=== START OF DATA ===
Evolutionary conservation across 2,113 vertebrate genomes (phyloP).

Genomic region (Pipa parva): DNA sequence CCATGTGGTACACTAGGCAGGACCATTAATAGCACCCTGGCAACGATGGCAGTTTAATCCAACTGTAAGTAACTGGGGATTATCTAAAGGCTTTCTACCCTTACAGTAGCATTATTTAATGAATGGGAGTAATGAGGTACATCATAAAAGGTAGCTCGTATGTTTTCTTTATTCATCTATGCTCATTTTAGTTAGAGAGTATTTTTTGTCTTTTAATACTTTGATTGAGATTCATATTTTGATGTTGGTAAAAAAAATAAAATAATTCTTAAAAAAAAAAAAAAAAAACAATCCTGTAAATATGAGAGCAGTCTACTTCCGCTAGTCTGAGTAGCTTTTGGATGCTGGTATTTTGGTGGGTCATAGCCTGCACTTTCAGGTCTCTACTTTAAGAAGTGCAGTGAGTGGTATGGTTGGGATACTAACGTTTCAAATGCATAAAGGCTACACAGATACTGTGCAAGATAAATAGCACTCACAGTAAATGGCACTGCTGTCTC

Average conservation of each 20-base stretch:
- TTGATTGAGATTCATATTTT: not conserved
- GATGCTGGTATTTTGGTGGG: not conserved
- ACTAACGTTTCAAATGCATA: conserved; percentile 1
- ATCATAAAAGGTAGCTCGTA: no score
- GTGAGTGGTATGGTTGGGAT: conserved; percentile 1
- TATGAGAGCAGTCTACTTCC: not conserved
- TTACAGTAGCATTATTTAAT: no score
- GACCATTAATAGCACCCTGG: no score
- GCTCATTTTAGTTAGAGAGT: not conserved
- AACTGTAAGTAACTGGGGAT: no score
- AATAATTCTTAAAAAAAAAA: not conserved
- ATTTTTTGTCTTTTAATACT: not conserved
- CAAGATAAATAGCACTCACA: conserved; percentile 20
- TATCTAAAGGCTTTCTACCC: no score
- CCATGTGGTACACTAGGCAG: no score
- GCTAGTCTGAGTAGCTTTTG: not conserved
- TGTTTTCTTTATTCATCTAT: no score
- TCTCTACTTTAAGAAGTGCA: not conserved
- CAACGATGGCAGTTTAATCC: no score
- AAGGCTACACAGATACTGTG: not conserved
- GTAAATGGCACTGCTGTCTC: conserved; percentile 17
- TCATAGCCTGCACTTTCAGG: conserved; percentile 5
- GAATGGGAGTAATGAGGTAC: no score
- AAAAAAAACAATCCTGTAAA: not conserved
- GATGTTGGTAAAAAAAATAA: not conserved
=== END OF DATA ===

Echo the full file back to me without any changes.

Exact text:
Evolutionary conservation across 2,113 vertebrate genomes (phyloP).

Genomic region (Pipa parva): DNA sequence CCATGTGGTACACTAGGCAGGACCATTAATAGCACCCTGGCAACGATGGCAGTTTAATCCAACTGTAAGTAACTGGGGATTATCTAAAGGCTTTCTACCCTTACAGTAGCATTATTTAATGAATGGGAGTAATGAGGTACATCATAAAAGGTAGCTCGTATGTTTTCTTTATTCATCTATGCTCATTTTAGTTAGAGAGTATTTTTTGTCTTTTAATACTTTGATTGAGATTCATATTTTGATGTTGGTAAAAAAAATAAAATAATTCTTAAAAAAAAAAAAAAAAAACAATCCTGTAAATATGAGAGCAGTCTACTTCCGCTAGTCTGAGTAGCTTTTGGATGCTGGTATTTTGGTGGGTCATAGCCTGCACTTTCAGGTCTCTACTTTAAGAAGTGCAGTGAGTGGTATGGTTGGGATACTAACGTTTCAAATGCATAAAGGCTACACAGATACTGTGCAAGATAAATAGCACTCACAGTAAATGGCACTGCTGTCTC

Average conservation of each 20-base stretch:
- TTGATTGAGATTCATATTTT: not conserved
- GATGCTGGTATTTTGGTGGG: not conserved
- ACTAACGTTTCAAATGCATA: conserved; percentile 1
- ATCATAAAAGGTAGCTCGTA: no score
- GTGAGTGGTATGGTTGGGAT: conserved; percentile 1
- TATGAGAGCAGTCTACTTCC: not conserved
- TTACAGTAGCATTATTTAAT: no score
- GACCATTAATAGCACCCTGG: no score
- GCTCATTTTAGTTAGAGAGT: not conserved
- AACTGTAAGTAACTGGGGAT: no score
- AATAATTCTTAAAAAAAAAA: not conserved
- ATTTTTTGTCTTTTAATACT: not conserved
- CAAGATAAATAGCACTCACA: conserved; percentile 20
- TATCTAAAGGCTTTCTACCC: no score
- CCATGTGGTACACTAGGCAG: no score
- GCTAGTCTGAGTAGCTTTTG: not conserved
- TGTTTTCTTTATTCATCTAT: no score
- TCTCTACTTTAAGAAGTGCA: not conserved
- CAACGATGGCAGTTTAATCC: no score
- AAGGCTACACAGATACTGTG: not conserved
- GTAAATGGCACTGCTGTCTC: conserved; percentile 17
- TCATAGCCTGCACTTTCAGG: conserved; percentile 5
- GAATGGGAGTAATGAGGTAC: no score
- AAAAAAAACAATCCTGTAAA: not conserved
- GATGTTGGTAAAAAAAATAA: not conserved